Description of Rochester Castle
The castle stands within the walls of the Roman city of Rochester at a strategic crossing of the river Medway. The site is dominated by the impressive Norman keep, roughly square in plan. Surrounding the keep is the bailey, which would have been filled with buildings in the mid-13th century but is now occupied by the Castle Gardens.
Castle Gardens (Bailey)
The Castle Gardens cover approximately the same area as that of the historic main bailey. The entrance to the north-east lies near the site of the medieval main gatehouse, and the keep lies at the south-east corner. The modern flat lawns, which replaced more elaborate Victorian gardens, give few hints of the numerous buildings that stood within the bailey during the Middle Ages.
The keep is one of the most impressive surviving medieval castle buildings on account of its height of 38 metres (125 feet).The main exterior walling consists of courses of irregular Kentish ragstone, but the corners of the building and the arched windows were made of finely shaped Caen stone from Normandy.
Though many window mouldings have been eroded, enough survive to show that the windows at the higher levels were larger and more elaborate, with distinctive chevron carvings around the arches, than those lower down. These differences reflected the relative importance of the different floors.
The south-east turret of the keep is circular in plan, unlike the square turrets on the other corners (see History of Rochester Castle). It was rebuilt in the 1220s, after the original square tower collapsed during the siege of 1215.
The entrance to the keep was on the first floor, in a rectangular turret or forebuilding against the north front. The entrance door stood at the head of an external stair. This door opened on to a waiting room, from which an inner door, protected by a portcullis, led into the main part of the keep.
The interior of the keep has stood since the 17th century as a vast, roofless space. An east–west spine wall divides the interior into two halves and contains the shaft of the keep’s well.
Deep sockets indicate the levels of the missing timber floors, and the external walls contain the remains of windows, latrines and fireplaces. There were spiral stairs in the north-east and south-west turrets.
The principal state rooms in the keep lay on the second floor, above storerooms in the basement and two ground-floor rooms (probably for the garrison). The second floor is subdivided by an elegant arcade with circular columns, scallop capitals and round-headed arches with chevron decoration.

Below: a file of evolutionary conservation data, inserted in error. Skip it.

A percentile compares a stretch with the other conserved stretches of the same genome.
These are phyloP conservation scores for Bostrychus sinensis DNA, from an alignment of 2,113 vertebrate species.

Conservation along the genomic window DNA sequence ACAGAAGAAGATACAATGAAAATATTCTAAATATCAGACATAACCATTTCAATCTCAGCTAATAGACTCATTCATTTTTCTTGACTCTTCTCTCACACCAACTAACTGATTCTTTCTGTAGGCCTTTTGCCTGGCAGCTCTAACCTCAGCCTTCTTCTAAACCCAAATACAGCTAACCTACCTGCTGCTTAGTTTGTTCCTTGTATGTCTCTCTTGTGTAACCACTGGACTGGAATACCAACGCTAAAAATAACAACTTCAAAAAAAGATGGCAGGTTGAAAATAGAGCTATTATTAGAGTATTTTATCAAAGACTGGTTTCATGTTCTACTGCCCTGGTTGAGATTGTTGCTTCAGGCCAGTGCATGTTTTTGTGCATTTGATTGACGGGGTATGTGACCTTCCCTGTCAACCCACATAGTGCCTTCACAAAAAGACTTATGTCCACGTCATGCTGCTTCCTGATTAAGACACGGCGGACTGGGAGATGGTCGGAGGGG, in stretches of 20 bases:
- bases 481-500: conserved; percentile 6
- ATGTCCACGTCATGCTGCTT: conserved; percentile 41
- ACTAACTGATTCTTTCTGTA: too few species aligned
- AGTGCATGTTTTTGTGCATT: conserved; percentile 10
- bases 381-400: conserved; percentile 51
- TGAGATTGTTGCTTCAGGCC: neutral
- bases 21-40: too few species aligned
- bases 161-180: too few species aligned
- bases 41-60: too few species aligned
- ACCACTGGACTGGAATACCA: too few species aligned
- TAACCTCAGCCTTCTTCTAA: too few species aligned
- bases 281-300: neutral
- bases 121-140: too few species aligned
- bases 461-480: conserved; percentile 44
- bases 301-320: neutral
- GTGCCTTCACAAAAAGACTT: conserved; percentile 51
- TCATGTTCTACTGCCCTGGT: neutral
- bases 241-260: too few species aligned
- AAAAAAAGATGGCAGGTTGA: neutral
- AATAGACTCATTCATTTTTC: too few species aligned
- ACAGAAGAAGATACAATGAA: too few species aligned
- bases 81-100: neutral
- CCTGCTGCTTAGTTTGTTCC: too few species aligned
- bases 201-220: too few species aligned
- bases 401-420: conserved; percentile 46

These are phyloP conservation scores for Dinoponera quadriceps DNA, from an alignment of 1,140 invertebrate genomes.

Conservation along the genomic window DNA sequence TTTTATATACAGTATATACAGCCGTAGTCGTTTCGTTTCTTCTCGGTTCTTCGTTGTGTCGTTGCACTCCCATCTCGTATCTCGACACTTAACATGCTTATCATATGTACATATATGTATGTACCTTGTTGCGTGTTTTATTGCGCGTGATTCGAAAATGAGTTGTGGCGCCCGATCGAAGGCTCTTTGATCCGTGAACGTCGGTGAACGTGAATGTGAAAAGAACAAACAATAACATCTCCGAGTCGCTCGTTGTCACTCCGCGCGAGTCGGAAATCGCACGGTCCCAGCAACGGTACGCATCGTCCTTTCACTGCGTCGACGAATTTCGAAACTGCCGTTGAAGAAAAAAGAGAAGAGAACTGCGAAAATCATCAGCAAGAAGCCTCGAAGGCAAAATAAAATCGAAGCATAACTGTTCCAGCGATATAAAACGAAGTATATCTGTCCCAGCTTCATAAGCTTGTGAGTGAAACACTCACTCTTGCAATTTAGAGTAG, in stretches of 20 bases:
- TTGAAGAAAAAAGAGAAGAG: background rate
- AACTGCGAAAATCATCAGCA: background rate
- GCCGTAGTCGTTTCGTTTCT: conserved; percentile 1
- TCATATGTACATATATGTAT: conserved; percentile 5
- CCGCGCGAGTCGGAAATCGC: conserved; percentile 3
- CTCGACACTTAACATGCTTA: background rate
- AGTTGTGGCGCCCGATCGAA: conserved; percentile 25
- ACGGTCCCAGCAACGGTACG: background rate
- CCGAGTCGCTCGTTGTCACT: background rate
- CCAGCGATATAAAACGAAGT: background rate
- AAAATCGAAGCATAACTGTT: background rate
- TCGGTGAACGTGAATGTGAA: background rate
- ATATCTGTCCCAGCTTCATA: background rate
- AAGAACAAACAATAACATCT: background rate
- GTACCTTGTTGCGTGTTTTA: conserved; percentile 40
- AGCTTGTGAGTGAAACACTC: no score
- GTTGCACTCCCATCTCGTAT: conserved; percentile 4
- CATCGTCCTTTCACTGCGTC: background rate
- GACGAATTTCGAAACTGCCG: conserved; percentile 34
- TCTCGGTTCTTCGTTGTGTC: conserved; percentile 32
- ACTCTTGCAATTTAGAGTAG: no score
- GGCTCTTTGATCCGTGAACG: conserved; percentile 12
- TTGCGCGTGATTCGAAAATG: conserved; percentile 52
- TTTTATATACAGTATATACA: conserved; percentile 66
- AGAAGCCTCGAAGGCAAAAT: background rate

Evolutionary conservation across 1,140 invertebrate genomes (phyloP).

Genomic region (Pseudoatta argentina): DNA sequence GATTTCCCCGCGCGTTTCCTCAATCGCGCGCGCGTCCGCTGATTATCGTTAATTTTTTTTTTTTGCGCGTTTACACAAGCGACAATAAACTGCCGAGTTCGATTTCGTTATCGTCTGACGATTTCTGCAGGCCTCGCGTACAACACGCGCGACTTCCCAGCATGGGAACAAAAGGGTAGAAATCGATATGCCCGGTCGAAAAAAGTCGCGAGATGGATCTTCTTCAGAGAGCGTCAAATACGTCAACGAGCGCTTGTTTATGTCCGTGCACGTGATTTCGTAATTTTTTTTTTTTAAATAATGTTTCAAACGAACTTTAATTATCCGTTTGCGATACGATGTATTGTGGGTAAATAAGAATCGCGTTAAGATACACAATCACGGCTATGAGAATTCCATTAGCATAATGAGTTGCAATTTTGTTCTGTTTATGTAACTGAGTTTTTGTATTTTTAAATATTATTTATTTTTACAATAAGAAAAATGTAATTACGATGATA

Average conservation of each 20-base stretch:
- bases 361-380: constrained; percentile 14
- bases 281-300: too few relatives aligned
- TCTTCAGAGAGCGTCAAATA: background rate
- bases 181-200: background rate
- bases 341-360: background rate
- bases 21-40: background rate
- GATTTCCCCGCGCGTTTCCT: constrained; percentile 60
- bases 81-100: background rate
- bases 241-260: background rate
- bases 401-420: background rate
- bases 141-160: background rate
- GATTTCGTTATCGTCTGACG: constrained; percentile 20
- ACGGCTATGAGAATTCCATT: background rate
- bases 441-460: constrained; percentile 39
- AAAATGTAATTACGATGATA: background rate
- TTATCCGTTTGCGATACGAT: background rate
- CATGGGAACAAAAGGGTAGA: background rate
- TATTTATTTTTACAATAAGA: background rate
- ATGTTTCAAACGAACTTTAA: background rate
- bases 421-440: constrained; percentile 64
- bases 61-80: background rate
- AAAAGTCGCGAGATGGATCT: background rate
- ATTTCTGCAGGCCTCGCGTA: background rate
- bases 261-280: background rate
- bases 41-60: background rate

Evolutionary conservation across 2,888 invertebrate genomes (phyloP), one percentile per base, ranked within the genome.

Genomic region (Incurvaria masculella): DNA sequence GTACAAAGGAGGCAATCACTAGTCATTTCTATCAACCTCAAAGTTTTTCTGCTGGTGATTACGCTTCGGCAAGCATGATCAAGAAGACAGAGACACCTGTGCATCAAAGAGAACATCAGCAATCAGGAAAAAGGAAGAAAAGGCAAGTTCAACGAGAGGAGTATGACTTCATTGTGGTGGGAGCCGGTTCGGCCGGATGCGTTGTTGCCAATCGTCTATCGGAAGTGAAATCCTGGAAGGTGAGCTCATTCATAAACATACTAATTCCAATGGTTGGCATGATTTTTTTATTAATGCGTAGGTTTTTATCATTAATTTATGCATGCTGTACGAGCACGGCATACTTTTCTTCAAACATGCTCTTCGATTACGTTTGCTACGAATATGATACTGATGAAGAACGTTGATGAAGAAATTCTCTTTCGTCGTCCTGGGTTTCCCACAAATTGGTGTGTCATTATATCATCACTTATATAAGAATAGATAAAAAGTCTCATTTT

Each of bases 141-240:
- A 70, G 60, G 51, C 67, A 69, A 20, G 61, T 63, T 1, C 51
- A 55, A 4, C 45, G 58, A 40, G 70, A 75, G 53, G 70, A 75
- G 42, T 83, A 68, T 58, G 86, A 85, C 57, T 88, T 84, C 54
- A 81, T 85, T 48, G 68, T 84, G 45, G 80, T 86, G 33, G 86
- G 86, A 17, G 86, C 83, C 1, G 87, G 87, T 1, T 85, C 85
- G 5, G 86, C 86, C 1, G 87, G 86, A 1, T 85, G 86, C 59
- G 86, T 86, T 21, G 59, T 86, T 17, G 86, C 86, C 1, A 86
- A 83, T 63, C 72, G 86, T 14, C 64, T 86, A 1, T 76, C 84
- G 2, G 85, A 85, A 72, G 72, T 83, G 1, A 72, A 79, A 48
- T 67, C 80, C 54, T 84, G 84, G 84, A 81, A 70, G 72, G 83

Documents of the 14th century mention a ‘hall’ inside the keep, which was presumably one of these rooms, or perhaps the whole storey was designed as a hall comprising two aisles. This form of building has no direct parallels in English castle architecture.
A gallery runs within the thickness of the exterior walls at second-floor level. Changes in its level in the south-east corner suggest the presence of a tall niche in this wall, probably containing a throne or table for the king, before the siege of 1215. To the north stands a chapel. It is unusually devoid of sculptural ornament but was probably originally decorated with wall-paintings.
The floor above, originally directly under the roofs, probably served as private chambers for the king, complementing the more public hall on the second floor.
The wall-walk at the level of the battlements provides fine views over the city of Rochester and the surrounding area.
Curtain Walls and Towers
The curtain wall around the castle bailey survives on the east and west sides. The west wall incorporates rare upstanding material of the 11th century, with herringbone masonry and traces of early battlements. The adjacent stretch of wall formed part of a two-storey chamber block built for Henry III in the 1220s.
Henry III also commissioned the round drum tower at the south-east corner of the bailey. The eastern wall and its two rectangular towers date to a refortification of the castle in the 1370s, during the reign of Edward III.
1. For recent detailed descriptions of the keep see JAA Goodall, ‘The great tower of Rochester Castle’, in Medieval Art, Architecture and Archaeology at Rochester, ed T Ayers and T Tatton-Brown, British Archaeological Association Conference Transactions 28 (Leeds, 2006), 265–99; R Peats and P Drury, ‘Rochester Castle conservation plan’, unpublished report, English Heritage and Medway Council (2008), vol 1, 26–34 (accessed 8 May 2013); J Ashbee, Rochester Castle (English Heritage guidebook, London, 2013), 3–17 (buy the guidebook).
2. The National Archives, C145/142 no. 5.
3. Goodall, op cit, 282–4.